Milton Melton's 1954 Cadillac

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Photo by Jim Potter
Photo by Jim Potter
The car as it sat in 1978
The restored version of the car.
Photo courtesy of Sleds in September.
Photo courtesy of Sleds in September.

1954 Cadillac Eldorado restyled by Barris Kustoms for Milton Melton of Beverly Hills, California. In 1954 Milton, a middle aged supermarket executive bought a brand new 1954 Cadillac Eldorado for $5738. He drove it straight away to Barris Kustoms for a custom treatment. The windshield was chopped 1.75 inches. Barris cut down the side windows and fabricated the frames for the vent windows. The upper half of the body was sectioned 3 inches by removing metal from the hood, top of the doors and rear fenders. Integral scoops were made on both sides. The deck lid was reshaped into a pancake style opening. The rear fenders were extended 20 inches and the taillights placed in the fins were sunken into the body. The rear fenders were restyled by adding chrome trimmed air scooped and fabricating 1954 Packard style bulges at the leading edges of the fenders. A continental kit was molded and sunk into the rear below the deck lid opening. Four exhaust pipes were routed through the 1955 Pontiac split bumper. Barris cut down the front seat and added pleated upholsterey to the dash pad.[2]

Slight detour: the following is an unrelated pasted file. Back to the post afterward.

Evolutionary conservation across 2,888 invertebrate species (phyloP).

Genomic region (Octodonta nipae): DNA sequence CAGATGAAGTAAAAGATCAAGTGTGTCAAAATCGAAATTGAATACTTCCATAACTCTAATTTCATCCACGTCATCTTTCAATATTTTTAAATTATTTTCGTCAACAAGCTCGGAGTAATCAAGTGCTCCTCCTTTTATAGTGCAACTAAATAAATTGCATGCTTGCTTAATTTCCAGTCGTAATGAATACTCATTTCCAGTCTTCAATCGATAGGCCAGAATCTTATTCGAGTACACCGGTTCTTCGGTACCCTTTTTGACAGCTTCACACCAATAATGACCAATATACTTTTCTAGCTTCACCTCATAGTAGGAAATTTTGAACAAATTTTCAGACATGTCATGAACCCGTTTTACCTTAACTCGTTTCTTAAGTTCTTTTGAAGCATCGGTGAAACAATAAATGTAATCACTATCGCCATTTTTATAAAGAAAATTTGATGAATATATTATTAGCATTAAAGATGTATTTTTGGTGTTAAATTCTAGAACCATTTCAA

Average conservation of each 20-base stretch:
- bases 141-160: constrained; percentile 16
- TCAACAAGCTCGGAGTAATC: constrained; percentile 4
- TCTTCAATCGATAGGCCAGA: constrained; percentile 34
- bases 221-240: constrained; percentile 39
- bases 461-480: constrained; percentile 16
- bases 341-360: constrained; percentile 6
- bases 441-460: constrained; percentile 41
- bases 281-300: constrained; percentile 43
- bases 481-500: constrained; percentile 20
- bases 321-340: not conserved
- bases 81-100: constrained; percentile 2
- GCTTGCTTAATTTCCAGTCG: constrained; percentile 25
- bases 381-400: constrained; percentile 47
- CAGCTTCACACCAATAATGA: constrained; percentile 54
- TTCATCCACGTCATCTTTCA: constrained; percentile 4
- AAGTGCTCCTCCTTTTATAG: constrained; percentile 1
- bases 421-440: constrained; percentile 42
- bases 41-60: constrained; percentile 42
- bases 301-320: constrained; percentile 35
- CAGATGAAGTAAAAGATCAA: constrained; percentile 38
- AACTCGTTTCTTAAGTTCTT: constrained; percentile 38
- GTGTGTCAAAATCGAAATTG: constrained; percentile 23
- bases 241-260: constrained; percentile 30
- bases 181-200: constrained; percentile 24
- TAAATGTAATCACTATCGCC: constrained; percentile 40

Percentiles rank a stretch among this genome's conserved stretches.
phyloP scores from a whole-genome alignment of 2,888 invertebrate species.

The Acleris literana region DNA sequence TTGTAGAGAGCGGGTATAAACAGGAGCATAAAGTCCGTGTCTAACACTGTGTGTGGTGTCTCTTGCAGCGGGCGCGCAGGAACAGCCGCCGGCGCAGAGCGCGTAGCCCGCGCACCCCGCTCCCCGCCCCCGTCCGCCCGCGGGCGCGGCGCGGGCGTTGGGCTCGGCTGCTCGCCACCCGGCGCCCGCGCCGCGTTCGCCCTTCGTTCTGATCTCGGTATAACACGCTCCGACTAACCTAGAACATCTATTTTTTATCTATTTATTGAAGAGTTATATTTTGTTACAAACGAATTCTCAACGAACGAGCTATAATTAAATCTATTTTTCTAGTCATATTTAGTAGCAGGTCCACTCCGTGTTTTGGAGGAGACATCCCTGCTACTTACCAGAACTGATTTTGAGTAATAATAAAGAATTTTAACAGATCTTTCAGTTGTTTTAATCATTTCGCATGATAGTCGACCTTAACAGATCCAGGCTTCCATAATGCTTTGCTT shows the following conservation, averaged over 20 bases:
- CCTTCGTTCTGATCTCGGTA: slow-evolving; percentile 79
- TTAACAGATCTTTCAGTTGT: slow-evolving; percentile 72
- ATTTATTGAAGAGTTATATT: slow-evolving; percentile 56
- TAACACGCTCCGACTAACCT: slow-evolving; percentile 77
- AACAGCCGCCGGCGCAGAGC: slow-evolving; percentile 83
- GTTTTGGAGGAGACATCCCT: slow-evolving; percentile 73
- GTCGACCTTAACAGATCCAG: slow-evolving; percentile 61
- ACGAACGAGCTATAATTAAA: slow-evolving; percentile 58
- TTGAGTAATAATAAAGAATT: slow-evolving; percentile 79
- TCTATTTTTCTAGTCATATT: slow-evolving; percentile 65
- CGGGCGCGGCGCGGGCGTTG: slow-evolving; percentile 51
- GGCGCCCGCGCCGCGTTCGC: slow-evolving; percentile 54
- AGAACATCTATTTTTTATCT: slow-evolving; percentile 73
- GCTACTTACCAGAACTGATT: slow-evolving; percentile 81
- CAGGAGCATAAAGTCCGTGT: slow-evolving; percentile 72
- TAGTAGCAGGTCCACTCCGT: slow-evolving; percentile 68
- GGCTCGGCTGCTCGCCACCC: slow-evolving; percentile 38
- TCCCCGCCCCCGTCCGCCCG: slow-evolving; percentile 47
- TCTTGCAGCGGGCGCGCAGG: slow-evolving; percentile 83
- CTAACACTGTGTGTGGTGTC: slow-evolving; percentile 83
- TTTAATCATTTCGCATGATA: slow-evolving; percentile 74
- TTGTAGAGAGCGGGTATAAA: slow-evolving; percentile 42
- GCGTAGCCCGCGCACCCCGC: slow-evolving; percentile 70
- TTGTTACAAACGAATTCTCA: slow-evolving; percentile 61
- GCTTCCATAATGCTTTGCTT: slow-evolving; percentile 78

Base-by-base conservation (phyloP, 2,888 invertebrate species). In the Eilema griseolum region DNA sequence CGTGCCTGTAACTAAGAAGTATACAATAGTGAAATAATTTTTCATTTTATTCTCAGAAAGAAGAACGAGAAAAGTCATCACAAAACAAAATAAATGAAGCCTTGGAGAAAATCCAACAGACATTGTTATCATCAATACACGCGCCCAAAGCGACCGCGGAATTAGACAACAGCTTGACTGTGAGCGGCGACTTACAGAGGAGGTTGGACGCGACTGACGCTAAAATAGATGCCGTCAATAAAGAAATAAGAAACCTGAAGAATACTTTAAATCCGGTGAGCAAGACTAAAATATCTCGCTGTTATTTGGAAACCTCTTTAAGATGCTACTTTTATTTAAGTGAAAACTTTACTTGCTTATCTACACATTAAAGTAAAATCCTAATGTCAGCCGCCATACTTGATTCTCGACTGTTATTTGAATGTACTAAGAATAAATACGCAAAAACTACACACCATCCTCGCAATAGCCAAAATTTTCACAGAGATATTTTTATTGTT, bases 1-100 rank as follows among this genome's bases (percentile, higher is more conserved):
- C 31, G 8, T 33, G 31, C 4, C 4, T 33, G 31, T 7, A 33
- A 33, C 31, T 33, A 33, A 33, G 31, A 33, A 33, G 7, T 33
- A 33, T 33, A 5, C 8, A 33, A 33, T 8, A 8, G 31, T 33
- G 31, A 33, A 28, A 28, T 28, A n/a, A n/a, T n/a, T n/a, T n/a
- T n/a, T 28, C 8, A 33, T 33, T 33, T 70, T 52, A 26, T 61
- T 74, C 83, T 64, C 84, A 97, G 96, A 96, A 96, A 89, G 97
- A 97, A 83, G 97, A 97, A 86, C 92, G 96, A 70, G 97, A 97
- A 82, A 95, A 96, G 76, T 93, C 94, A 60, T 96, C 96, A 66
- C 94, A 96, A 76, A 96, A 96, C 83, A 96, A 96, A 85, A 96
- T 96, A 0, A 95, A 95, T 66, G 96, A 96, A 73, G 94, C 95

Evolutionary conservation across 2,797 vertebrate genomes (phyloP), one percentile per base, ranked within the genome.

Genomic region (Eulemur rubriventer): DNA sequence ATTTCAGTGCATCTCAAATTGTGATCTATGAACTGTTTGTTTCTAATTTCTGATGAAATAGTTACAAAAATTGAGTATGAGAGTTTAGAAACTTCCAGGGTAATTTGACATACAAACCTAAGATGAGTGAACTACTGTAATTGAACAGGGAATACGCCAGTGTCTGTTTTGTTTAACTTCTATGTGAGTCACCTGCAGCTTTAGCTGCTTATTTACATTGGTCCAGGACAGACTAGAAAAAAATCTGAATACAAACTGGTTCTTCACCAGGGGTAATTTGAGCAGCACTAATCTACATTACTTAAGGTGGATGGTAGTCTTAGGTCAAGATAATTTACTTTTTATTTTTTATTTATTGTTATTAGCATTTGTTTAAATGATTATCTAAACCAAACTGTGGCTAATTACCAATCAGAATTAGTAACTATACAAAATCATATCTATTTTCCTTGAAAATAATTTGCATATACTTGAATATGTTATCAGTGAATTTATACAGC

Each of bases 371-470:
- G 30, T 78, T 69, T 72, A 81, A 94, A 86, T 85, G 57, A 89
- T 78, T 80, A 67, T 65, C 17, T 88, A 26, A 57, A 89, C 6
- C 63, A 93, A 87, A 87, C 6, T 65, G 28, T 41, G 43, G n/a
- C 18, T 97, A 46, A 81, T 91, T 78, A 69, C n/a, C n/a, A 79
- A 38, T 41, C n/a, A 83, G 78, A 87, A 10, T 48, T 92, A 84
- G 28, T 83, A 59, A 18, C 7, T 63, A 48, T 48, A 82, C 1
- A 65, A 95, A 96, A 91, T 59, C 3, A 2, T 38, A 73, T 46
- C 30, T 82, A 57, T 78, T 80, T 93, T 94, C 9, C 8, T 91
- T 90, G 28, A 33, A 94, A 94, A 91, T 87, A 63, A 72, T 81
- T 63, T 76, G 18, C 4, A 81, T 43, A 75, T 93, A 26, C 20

The car was then sent off to Bohman & Schwartz where it received a two-piece Landau-trimmed top. The top was made by using oak frame covered with sheet metal upholstered with padding. The top was done in "sedanca de ville" style similar to town cars of the early 1900s. The rear half was bolted to the body while the other part was easy to remove. Once complete, Bohman & Schwartz painted the car white. The car made its debut at the 1955 International Motor Review in Los Angeles, where it was a hit with its smooth white body and black-trimmed top and chrome wire wheels.[2]

In 1978, Kurt McCormick found the car listed on Hemmings. He bought it unseen for $2500. The car was not touched untill 1993, when Kurt decided to restore the car back to its former glory. The car was updated with a 1960 Cadillac 390 mill bored up to 396 cubic inches. The upholstery on the dashboard was removed and the car was lowered 2.5 inches.[2]

Magazine Features and Appearances

Rod & Custom May 1956
Rod & Custom November 1957
Trend Book 133 Custom Cars 1957 Annual
Trend Book 197 Custom Cars 1961 Annual



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